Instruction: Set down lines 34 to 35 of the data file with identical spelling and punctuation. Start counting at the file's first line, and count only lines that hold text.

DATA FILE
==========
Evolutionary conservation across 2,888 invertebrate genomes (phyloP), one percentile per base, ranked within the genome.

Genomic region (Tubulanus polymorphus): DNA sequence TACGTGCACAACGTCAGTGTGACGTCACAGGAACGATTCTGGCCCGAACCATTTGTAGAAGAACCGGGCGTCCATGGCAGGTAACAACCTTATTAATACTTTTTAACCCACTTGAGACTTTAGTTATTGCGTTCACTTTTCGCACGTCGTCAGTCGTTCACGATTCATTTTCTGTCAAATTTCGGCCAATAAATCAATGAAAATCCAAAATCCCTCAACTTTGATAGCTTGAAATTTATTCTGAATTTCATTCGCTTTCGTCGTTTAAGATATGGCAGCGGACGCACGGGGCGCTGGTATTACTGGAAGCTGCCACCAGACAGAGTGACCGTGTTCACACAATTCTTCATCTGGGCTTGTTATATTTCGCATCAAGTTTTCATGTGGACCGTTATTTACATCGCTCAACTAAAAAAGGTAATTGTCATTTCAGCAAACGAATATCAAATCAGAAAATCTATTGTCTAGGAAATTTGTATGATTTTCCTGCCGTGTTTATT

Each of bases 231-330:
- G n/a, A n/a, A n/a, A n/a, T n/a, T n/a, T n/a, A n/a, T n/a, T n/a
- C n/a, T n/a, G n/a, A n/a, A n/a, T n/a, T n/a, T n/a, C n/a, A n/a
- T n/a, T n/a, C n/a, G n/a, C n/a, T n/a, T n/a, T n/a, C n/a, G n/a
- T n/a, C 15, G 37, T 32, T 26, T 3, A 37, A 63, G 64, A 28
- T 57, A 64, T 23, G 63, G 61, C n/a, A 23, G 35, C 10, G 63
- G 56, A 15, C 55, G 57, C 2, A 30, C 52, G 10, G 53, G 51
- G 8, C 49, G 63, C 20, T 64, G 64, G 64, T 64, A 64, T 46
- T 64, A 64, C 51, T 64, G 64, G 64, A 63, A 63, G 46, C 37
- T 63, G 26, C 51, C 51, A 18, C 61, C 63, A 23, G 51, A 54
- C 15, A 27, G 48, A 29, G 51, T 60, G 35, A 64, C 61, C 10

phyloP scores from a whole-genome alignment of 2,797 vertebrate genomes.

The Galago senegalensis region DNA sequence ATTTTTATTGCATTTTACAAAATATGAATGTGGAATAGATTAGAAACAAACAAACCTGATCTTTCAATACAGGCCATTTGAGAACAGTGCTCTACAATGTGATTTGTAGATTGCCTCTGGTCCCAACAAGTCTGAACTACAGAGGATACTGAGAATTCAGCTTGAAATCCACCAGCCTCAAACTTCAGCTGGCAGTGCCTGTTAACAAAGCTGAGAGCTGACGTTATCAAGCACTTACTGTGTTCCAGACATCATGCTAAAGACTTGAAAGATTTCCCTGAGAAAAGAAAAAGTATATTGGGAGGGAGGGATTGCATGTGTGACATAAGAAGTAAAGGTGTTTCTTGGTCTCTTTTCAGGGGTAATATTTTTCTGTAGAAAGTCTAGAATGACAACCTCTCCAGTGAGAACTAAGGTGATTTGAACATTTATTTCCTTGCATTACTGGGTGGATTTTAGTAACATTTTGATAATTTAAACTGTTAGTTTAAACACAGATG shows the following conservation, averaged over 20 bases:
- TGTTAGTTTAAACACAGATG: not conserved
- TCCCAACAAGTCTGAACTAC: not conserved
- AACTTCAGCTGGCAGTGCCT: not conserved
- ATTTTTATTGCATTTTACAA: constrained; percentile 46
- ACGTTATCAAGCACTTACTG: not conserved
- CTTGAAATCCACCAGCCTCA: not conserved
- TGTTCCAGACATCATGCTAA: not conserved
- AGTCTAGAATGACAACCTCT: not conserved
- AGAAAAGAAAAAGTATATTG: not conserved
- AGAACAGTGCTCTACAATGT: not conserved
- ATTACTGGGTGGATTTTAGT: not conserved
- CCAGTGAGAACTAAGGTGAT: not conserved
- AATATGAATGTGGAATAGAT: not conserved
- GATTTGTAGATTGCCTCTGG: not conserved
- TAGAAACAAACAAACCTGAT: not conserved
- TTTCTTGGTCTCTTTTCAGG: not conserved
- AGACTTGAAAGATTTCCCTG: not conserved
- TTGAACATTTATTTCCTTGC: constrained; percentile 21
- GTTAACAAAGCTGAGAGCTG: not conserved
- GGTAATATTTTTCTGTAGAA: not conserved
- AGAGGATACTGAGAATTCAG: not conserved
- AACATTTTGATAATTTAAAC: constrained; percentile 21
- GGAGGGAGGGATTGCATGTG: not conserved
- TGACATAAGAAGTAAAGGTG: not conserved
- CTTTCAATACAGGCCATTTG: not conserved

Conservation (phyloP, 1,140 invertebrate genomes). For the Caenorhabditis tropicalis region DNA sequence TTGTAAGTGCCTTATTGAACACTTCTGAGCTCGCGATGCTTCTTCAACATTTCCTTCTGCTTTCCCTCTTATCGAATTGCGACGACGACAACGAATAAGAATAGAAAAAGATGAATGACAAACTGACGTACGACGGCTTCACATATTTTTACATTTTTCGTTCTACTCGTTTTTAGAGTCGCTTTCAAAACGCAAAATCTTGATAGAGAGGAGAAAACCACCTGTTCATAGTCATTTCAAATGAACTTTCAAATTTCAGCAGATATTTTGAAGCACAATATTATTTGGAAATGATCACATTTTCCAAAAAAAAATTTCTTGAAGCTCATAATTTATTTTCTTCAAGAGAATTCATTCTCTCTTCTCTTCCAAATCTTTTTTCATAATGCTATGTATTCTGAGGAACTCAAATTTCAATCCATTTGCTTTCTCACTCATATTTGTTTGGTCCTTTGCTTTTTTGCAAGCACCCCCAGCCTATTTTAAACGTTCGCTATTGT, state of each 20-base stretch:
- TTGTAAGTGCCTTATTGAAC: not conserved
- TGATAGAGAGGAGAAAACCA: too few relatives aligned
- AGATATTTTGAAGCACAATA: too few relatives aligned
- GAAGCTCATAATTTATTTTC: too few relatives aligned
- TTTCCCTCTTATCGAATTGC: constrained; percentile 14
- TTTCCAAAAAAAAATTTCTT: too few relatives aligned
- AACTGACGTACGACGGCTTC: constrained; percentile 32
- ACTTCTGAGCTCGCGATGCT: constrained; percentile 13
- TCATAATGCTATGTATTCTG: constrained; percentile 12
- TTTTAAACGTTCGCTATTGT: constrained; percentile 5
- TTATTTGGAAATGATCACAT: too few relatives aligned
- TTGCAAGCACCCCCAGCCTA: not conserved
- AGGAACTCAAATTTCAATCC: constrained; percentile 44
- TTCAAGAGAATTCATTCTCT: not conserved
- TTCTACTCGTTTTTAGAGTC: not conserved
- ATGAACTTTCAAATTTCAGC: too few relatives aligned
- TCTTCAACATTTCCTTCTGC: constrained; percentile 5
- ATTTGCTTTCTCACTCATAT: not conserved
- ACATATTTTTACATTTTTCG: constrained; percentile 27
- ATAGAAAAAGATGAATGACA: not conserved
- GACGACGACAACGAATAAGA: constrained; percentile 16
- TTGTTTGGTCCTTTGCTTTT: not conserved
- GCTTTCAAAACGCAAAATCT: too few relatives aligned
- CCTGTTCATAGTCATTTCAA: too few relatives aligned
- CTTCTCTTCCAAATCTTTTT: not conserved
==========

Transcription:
- GTTAACAAAGCTGAGAGCTG: not conserved
- GGTAATATTTTTCTGTAGAA: not conserved